As not all degrees are created equal, the Program Requirements ( PR ) may offer various choices and a particularly keen individual may opt to take a course in cryptology over one in data structures ( and subsequently get stuck listening to me ramble on the internet - not a desirable fate for the faint of heart ). To keep Program Requirements ( PR ) flexible, we assume a one-to-many relationship between a Program ( P ) and Program Requirements ( PR ), with each of those requirements having a minimum number of Required Credits ( RC ) to meet the criteria. The nature of this relationship is different from the other relationships we've seen thus far in that the Program Requirement ( PR ) deviates from the other entities by being a multiset ( there is no reason a Program ( P ) couldn't require 20 credits from two separate Course ( C ) lists ) and thus has no candidate key. While this reality doesn't affect our model notation in any detrimental manner ( we simply leave the subscript off the attribute list ), in terms of implementation on a database, we'll be using a surrogate key. If you noticed above, I'm using a surrogate key ( the respective
Using this Program Requirement ( PR ) multiset, we can then define Course ( C ) lists which are able to satisfy those requirements. That is to say, there is a Program Requirement Course ( PRC ) which is able to contribute in some way to the Required Credits ( RC ) of the requirements of a Program ( P ). This construct allows us to set up a list of courses ( in a three of five case, for example ) or specifically require a list of courses to be completed. If for some reason a particular Program ( P ) wished to alter the Credit Value ( CV ) of a particular Course ( C ) for its own purposes, an Alternate Credit Value ( ACV ) could be added as an attribute to the Program Requirment Courses ( PRC ) entity, but it's omitted from the diagram above, pretty much because I just thought of it now. Note that Program Course Requirement ( PRC ) is a many-to-many relationship, allowing a specific Course ( C ) to be a requirement of any number of Program Requirements ( PR ) and Program Requirements ( PR ) to involve the completion of any number of Courses ( C ).
With the bulk of the work out of the way, it's really a matter of just tying the Courses ( C ) back to the Students ( S ) and Adjudicators ( A ) and continuing on to assert some of the more trivial relationships. Since the definitions are getting a little long, I'm going to stop showing the attributes of the compound attributes and focus on the final structures we'll need instead.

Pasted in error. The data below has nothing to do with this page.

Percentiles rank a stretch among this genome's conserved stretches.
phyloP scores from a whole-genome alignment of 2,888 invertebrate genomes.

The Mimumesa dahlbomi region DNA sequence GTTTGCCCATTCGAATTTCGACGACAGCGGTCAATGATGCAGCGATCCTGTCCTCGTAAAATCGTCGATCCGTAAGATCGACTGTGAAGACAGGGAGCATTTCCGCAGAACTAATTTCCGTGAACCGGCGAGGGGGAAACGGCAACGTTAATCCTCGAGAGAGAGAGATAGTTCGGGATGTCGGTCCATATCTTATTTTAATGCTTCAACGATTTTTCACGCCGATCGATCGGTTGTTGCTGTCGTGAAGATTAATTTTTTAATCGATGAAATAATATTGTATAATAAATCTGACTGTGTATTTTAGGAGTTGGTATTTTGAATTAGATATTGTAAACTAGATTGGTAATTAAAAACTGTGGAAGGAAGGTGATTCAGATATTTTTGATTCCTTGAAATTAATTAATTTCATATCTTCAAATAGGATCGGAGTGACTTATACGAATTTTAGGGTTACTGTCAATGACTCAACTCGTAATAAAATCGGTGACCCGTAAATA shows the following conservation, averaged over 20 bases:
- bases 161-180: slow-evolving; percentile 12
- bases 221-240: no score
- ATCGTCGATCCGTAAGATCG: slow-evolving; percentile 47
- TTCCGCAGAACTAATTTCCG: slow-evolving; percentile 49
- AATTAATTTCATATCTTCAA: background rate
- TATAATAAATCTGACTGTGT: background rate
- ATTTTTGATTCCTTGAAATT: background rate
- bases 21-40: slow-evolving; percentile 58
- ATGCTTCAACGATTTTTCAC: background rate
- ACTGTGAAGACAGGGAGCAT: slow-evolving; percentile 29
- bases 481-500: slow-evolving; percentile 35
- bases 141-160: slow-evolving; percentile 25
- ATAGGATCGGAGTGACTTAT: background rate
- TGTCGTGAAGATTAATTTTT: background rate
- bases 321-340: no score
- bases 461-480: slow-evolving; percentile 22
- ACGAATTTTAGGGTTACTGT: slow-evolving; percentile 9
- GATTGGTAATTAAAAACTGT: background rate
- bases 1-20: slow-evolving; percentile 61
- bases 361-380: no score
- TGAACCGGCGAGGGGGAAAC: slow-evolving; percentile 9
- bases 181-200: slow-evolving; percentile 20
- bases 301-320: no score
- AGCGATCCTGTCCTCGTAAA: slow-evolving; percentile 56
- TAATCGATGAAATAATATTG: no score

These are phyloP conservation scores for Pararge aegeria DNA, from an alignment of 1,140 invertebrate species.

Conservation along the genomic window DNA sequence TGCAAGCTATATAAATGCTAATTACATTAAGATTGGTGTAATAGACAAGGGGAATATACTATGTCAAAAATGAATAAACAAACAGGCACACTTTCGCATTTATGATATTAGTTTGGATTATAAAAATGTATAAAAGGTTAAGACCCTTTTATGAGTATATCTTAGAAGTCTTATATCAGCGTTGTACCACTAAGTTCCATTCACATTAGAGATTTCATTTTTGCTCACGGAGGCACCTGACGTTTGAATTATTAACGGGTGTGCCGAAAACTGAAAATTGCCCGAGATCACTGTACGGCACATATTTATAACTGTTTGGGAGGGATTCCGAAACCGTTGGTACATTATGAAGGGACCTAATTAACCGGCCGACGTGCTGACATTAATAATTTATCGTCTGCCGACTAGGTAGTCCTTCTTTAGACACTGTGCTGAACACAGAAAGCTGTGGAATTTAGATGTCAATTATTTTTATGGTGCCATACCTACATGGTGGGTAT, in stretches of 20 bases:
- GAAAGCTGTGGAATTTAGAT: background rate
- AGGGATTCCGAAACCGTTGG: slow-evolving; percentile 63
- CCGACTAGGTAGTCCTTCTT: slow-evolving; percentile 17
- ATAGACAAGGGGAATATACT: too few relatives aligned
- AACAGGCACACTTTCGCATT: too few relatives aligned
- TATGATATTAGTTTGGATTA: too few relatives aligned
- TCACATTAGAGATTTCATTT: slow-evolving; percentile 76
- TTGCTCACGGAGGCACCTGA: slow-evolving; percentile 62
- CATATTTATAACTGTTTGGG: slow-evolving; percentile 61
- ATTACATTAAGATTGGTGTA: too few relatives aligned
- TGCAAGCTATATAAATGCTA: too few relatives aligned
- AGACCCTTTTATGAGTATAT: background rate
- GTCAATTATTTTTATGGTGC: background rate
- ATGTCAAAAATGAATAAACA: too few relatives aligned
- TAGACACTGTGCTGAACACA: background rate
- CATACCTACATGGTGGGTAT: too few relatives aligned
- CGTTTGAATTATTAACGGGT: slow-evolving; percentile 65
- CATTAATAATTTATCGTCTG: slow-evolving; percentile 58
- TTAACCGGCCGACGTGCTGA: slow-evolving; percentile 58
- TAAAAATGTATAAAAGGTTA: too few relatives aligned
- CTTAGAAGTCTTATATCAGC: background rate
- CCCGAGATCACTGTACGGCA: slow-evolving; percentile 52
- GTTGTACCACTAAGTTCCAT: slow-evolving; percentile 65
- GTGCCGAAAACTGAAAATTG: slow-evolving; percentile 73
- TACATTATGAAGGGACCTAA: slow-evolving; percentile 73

We create a couple of many-to-many relationships in the form of Adjudicator Course ( AC ) and Student Course ( SC ):
An Adjudicator ( A ) which can instruct / administrate a Course ( C ) can now perform Lectures ( L ) for those Courses ( C ), designating a Start Time ( T1 ) and an End Time ( T2 ). This is a multiset in my schema, though it could certainly be instead constrained to time blocks if desired.
A Student ( S ) who logs in to attend a Lecture ( L ) can be noted through a many-to-many Student Attendance ( SA ) relationship.
A Resource ( R ) may be uploaded by a User ( U ) in the context of a specific Course ( C ). An Adjudicator ( A ) should be allowed sufficient privileges to view the Resources ( R ) on their own Courses ( C ), whereas a Student ( S ) should only be allowed to see Resources ( R ) for a Course ( C ) as posted by an Adjudicator ( A ) of that course. Such permissions are hand-waved by my data model as "business logic" to be handled through procedures, views and the application. To expand on your comment, you could easily add a Resource Type ( RT ) here.
Finally, a ResourceUser ( RU ) table is added to simply keep track of the times ( Date Accessed ( DA ) ) which a particular User ( U ) accesses a specific Resource ( R ).
All in all, creating the following structure would solve the blurb: